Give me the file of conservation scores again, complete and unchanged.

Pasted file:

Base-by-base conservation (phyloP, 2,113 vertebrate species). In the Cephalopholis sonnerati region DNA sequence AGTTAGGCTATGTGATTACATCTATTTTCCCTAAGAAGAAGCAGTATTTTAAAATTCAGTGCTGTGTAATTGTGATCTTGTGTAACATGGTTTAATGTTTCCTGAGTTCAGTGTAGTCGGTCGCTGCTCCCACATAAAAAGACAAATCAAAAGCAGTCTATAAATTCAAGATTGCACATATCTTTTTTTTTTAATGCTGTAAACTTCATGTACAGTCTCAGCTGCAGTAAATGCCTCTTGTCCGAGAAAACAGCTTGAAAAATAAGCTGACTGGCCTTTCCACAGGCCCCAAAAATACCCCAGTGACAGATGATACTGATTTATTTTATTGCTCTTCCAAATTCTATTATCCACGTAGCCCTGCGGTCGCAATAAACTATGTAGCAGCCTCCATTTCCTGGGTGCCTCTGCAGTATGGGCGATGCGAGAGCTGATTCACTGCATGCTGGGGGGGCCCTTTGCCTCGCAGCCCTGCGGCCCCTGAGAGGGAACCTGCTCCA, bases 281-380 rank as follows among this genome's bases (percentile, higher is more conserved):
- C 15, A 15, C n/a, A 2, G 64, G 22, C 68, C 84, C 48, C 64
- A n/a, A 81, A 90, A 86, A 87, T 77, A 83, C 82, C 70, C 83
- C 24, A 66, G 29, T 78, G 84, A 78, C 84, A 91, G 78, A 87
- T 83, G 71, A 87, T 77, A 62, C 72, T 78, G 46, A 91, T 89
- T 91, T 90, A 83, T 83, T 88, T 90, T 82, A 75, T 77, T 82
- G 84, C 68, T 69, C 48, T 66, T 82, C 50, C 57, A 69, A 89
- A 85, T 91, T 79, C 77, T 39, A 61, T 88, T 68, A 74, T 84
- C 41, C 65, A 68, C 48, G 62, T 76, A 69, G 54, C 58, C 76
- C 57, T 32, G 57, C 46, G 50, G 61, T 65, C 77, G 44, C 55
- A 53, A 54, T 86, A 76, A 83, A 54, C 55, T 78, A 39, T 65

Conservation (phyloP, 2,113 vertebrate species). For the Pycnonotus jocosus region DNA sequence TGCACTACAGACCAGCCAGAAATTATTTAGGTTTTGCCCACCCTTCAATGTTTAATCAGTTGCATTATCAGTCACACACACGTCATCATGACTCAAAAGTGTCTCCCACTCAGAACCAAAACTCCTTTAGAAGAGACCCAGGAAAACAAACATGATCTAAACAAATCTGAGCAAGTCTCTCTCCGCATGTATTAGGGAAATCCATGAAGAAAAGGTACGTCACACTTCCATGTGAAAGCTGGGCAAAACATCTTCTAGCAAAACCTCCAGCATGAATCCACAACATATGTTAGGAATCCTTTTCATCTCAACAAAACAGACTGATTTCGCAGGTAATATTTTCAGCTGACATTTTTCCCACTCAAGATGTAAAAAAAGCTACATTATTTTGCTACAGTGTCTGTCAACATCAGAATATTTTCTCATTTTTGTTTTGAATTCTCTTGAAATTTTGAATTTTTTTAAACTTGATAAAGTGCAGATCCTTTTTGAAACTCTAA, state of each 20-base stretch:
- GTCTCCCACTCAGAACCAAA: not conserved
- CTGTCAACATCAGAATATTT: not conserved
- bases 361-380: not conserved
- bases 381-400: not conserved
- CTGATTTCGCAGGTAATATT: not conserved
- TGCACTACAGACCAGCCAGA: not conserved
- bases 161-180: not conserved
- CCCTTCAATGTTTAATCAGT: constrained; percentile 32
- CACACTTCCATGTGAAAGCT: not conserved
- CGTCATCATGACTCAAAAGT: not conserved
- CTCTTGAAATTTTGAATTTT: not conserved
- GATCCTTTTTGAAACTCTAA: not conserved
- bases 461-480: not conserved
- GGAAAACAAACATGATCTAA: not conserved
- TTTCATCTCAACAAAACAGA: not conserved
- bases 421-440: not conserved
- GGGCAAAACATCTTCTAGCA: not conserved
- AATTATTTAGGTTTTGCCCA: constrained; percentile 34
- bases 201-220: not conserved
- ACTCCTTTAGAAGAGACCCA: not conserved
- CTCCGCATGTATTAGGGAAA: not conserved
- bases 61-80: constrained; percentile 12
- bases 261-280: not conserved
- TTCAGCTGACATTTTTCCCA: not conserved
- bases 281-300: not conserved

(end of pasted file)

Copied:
Base-by-base conservation (phyloP, 2,113 vertebrate species). In the Cephalopholis sonnerati region DNA sequence AGTTAGGCTATGTGATTACATCTATTTTCCCTAAGAAGAAGCAGTATTTTAAAATTCAGTGCTGTGTAATTGTGATCTTGTGTAACATGGTTTAATGTTTCCTGAGTTCAGTGTAGTCGGTCGCTGCTCCCACATAAAAAGACAAATCAAAAGCAGTCTATAAATTCAAGATTGCACATATCTTTTTTTTTTAATGCTGTAAACTTCATGTACAGTCTCAGCTGCAGTAAATGCCTCTTGTCCGAGAAAACAGCTTGAAAAATAAGCTGACTGGCCTTTCCACAGGCCCCAAAAATACCCCAGTGACAGATGATACTGATTTATTTTATTGCTCTTCCAAATTCTATTATCCACGTAGCCCTGCGGTCGCAATAAACTATGTAGCAGCCTCCATTTCCTGGGTGCCTCTGCAGTATGGGCGATGCGAGAGCTGATTCACTGCATGCTGGGGGGGCCCTTTGCCTCGCAGCCCTGCGGCCCCTGAGAGGGAACCTGCTCCA, bases 281-380 rank as follows among this genome's bases (percentile, higher is more conserved):
- C 15, A 15, C n/a, A 2, G 64, G 22, C 68, C 84, C 48, C 64
- A n/a, A 81, A 90, A 86, A 87, T 77, A 83, C 82, C 70, C 83
- C 24, A 66, G 29, T 78, G 84, A 78, C 84, A 91, G 78, A 87
- T 83, G 71, A 87, T 77, A 62, C 72, T 78, G 46, A 91, T 89
- T 91, T 90, A 83, T 83, T 88, T 90, T 82, A 75, T 77, T 82
- G 84, C 68, T 69, C 48, T 66, T 82, C 50, C 57, A 69, A 89
- A 85, T 91, T 79, C 77, T 39, A 61, T 88, T 68, A 74, T 84
- C 41, C 65, A 68, C 48, G 62, T 76, A 69, G 54, C 58, C 76
- C 57, T 32, G 57, C 46, G 50, G 61, T 65, C 77, G 44, C 55
- A 53, A 54, T 86, A 76, A 83, A 54, C 55, T 78, A 39, T 65

Conservation (phyloP, 2,113 vertebrate species). For the Pycnonotus jocosus region DNA sequence TGCACTACAGACCAGCCAGAAATTATTTAGGTTTTGCCCACCCTTCAATGTTTAATCAGTTGCATTATCAGTCACACACACGTCATCATGACTCAAAAGTGTCTCCCACTCAGAACCAAAACTCCTTTAGAAGAGACCCAGGAAAACAAACATGATCTAAACAAATCTGAGCAAGTCTCTCTCCGCATGTATTAGGGAAATCCATGAAGAAAAGGTACGTCACACTTCCATGTGAAAGCTGGGCAAAACATCTTCTAGCAAAACCTCCAGCATGAATCCACAACATATGTTAGGAATCCTTTTCATCTCAACAAAACAGACTGATTTCGCAGGTAATATTTTCAGCTGACATTTTTCCCACTCAAGATGTAAAAAAAGCTACATTATTTTGCTACAGTGTCTGTCAACATCAGAATATTTTCTCATTTTTGTTTTGAATTCTCTTGAAATTTTGAATTTTTTTAAACTTGATAAAGTGCAGATCCTTTTTGAAACTCTAA, state of each 20-base stretch:
- GTCTCCCACTCAGAACCAAA: not conserved
- CTGTCAACATCAGAATATTT: not conserved
- bases 361-380: not conserved
- bases 381-400: not conserved
- CTGATTTCGCAGGTAATATT: not conserved
- TGCACTACAGACCAGCCAGA: not conserved
- bases 161-180: not conserved
- CCCTTCAATGTTTAATCAGT: constrained; percentile 32
- CACACTTCCATGTGAAAGCT: not conserved
- CGTCATCATGACTCAAAAGT: not conserved
- CTCTTGAAATTTTGAATTTT: not conserved
- GATCCTTTTTGAAACTCTAA: not conserved
- bases 461-480: not conserved
- GGAAAACAAACATGATCTAA: not conserved
- TTTCATCTCAACAAAACAGA: not conserved
- bases 421-440: not conserved
- GGGCAAAACATCTTCTAGCA: not conserved
- AATTATTTAGGTTTTGCCCA: constrained; percentile 34
- bases 201-220: not conserved
- ACTCCTTTAGAAGAGACCCA: not conserved
- CTCCGCATGTATTAGGGAAA: not conserved
- bases 61-80: constrained; percentile 12
- bases 261-280: not conserved
- TTCAGCTGACATTTTTCCCA: not conserved
- bases 281-300: not conserved